...and reveals the myth of the Liberal Media.
AN ALTERNATIVE TO SURGERY -- Now exists to sterilize puppies. It is a shot into the puppy's body and it seems to work almost as well as surgery at guaranteeing sterility. It won't do anything about aggression or roaming, though.

Tuesday, May 20, 2003

CLOSER THAN WE THINK -- New research reveals that chimpanzees are so closely related to humans that they belong in the genus Homo--the same genus as human beings. Good news for this guy.
THE PART OF RESPONSIBILITY -- Which political party spent more in the states over the last five years? If you asked the man on the street, no doubt he'd say the Dems spent more because the Dems are "a bunch of liberal taxing-and-spending do-gooders." As usual, the man on the street would be wrong. Republicans spent more, but that isn't stopping them from blaming the current budget shorfalls in many states on Democrats. Some things never change.
NFL OFFSEASON POWER POLL

It has been an interesting offseason so far, with a host of trades in the draft and one team, the Washington Redskins, almost bypassing the draft altogether and rebuilding a team with restricted free agents. One development I see is the continuing rise of the black quarterback, with three of my five top-rated teams led by African-American signal-callers. Meanwhile, one rookie black quarterback, Byron Leftwich of the Jacksonville Jaguars, waits in the wings to punish the teams who foolishly passed over the man who will be the next Dan Marino. Numbers in parentheses indicate last season's won-loss record. Read on…

01. Tampa Bay Buccaneers: The champs return almost all their key players and now must battle complacency and DT Warren Sapp moaning over his contract. I can see this team dropping a bit, but right now they are still the best in the NFL. (12-4)

02. Tennessee Titans: The only real question about the Titans is TB Eddie George and the team drafted TB Chris Brown--a George clone--to address that problem. QB Steve McNair is still a miracle-worker with the heart of a lion and ice water in his veins. Head Coach Jeff Fisher is smart and organized and knows that if he can keep games close in the fourth quarter, the valiant Air McNair will win a lot more than he loses. (11-5)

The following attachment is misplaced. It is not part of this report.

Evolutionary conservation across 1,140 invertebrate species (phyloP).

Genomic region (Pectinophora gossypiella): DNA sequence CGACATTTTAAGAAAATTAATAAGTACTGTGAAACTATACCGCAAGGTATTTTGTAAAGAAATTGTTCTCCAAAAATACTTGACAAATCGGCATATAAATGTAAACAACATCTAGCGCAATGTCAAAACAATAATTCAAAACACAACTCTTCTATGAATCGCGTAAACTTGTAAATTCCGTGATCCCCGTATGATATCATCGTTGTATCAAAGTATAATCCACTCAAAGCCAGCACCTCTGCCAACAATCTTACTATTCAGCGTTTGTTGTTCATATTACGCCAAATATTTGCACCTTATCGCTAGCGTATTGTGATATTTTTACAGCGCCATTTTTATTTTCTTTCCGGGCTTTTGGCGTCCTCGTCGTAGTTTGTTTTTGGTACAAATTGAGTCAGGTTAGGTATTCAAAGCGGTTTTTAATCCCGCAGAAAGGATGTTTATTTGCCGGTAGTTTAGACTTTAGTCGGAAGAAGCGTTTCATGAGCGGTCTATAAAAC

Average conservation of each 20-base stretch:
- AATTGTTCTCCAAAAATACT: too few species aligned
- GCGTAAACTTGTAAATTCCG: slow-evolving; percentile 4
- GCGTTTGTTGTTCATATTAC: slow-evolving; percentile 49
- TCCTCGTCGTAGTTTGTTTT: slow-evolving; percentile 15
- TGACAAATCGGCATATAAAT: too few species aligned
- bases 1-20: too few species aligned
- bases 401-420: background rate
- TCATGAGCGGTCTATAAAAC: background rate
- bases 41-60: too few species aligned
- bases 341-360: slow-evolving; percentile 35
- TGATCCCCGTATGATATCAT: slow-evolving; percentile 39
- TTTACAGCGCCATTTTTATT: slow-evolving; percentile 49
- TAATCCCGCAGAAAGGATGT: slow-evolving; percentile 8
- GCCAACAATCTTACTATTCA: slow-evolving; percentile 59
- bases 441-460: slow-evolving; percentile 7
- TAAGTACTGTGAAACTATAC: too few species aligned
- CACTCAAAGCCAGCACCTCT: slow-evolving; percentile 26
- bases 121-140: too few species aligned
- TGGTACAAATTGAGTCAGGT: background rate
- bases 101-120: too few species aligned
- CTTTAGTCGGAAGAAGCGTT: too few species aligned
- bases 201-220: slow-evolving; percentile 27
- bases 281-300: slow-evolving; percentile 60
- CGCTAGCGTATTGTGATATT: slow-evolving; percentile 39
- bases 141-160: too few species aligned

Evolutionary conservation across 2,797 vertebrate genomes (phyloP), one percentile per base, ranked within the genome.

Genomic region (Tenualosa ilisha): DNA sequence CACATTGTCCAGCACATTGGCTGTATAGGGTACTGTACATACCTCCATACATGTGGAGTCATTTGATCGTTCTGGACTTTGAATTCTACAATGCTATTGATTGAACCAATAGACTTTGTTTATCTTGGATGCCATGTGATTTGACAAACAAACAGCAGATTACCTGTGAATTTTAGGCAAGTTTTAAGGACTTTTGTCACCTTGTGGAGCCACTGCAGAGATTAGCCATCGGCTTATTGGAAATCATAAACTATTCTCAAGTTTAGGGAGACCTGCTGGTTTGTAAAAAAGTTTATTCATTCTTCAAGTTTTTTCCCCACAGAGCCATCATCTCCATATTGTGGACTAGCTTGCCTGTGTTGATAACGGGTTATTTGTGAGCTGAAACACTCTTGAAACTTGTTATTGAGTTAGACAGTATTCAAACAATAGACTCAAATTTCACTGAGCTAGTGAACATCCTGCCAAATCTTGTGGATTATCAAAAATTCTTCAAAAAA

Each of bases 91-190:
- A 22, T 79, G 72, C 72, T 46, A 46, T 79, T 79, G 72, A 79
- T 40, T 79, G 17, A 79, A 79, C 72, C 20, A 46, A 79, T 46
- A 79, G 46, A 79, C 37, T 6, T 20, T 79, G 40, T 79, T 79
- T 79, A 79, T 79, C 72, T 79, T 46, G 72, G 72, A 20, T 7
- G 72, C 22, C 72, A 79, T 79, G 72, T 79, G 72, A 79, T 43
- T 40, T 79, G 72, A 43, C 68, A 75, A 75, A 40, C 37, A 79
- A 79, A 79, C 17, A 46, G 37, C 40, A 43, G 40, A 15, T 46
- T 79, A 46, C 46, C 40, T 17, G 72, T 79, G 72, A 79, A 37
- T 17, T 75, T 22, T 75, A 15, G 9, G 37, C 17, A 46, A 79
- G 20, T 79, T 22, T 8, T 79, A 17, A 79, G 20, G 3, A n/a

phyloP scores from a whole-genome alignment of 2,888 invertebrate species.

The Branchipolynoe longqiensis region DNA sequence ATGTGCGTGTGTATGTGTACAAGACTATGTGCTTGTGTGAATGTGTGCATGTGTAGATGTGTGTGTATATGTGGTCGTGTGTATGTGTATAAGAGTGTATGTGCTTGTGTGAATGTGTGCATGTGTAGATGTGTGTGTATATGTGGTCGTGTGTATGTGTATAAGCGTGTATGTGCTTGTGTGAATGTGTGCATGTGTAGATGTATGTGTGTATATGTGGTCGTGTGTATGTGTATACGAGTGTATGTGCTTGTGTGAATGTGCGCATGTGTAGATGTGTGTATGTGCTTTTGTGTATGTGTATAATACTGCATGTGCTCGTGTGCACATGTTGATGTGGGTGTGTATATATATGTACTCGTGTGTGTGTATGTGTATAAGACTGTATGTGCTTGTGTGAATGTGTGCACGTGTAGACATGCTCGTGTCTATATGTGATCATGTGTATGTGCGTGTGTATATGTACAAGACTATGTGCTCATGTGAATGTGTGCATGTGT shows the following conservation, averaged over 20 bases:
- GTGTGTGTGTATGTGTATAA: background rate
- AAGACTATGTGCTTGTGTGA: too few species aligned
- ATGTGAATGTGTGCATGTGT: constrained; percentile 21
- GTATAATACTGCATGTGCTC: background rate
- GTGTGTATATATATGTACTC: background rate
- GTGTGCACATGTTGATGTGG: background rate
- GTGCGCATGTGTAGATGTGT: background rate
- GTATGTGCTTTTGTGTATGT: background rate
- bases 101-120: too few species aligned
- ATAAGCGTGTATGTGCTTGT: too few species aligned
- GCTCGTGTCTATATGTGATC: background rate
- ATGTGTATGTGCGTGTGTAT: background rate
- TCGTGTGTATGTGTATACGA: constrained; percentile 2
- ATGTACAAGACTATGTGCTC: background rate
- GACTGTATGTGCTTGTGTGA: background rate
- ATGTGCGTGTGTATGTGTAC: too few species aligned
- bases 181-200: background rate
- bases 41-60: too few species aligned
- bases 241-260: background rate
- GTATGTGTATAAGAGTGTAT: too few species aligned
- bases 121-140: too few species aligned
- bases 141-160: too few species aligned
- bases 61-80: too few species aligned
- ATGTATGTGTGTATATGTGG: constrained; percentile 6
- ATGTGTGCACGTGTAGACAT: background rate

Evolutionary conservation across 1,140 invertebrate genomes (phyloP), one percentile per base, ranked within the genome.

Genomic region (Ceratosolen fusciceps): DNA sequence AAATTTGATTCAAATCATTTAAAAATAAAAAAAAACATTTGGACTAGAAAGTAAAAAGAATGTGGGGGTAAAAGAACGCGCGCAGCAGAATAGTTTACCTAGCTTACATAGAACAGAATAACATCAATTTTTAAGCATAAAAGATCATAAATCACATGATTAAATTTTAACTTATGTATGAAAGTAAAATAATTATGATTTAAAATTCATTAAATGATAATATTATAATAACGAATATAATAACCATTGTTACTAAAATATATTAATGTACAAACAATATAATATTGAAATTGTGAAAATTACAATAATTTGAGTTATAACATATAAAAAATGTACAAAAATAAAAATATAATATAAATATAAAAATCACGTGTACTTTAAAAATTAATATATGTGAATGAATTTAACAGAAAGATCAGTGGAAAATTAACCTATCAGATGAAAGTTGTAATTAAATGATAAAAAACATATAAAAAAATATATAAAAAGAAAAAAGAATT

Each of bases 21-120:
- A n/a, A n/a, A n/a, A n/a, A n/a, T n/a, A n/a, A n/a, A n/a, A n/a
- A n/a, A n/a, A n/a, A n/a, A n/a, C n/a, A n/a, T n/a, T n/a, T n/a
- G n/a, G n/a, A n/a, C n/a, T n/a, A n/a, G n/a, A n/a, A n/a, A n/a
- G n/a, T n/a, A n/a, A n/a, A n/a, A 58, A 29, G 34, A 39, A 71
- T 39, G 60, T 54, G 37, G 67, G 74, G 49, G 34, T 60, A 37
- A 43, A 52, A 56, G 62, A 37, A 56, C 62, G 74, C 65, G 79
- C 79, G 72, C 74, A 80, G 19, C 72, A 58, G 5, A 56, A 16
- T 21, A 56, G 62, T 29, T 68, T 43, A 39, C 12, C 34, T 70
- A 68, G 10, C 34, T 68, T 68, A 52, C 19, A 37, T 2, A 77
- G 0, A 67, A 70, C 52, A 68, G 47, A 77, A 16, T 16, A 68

03. Philadelphia Eagles: Philly probably won't be as good as they were last year (no Hugh Douglas), but they still have QB Donovan McNabb, the best defensive backfield and the finest coaching staff--led by Head Coach Andy Reid and Defensive Coordinator Jim Johnson--in the league. They'll find ways to win a lot. (12-4)

04. Pittsburgh Steelers: Can QB Tommy Maddox keep his Cinderella story going? Perhaps, but even if he can't, Charlie Batch can step in and keep things going. The Steelers have never relied on their quarterback to win games (not even when Terry Bradshaw was behind center) and this team will be no different. A tough running game and a bruising defense will keep the Steelers in the NFL elite. A miserable division doesn't hurt either--the Steelers were 7-0 against division opponents in 2002. (10-5-1)

05. Atlanta Falcons: Head Coach Dan Reeves finally leads the team back near the top of the NFL. If QB Michael Vick stays healthy, 2003 will be remembered as the year he took over the league and made it all about him. The Falcons still don't have a good offensive line and their defense has a few holes, but Vick, TB T.J. Duckett, and WR Peerless Price will make things happen. For those who don't remember John Elway at the height of his powers, watching Vick will be a chance to see what a true superman can do at the quarterback position. For those of us who do remember Elway in the mid-to-late 1980s, watching Vick will be a chance to see it happen all over again. One caveat: Vick must find a way to handle the Tampa defense, which brutalized him last year. Until he can do that, the Falcons will never leap past their NFL South rivals. (9-6-1)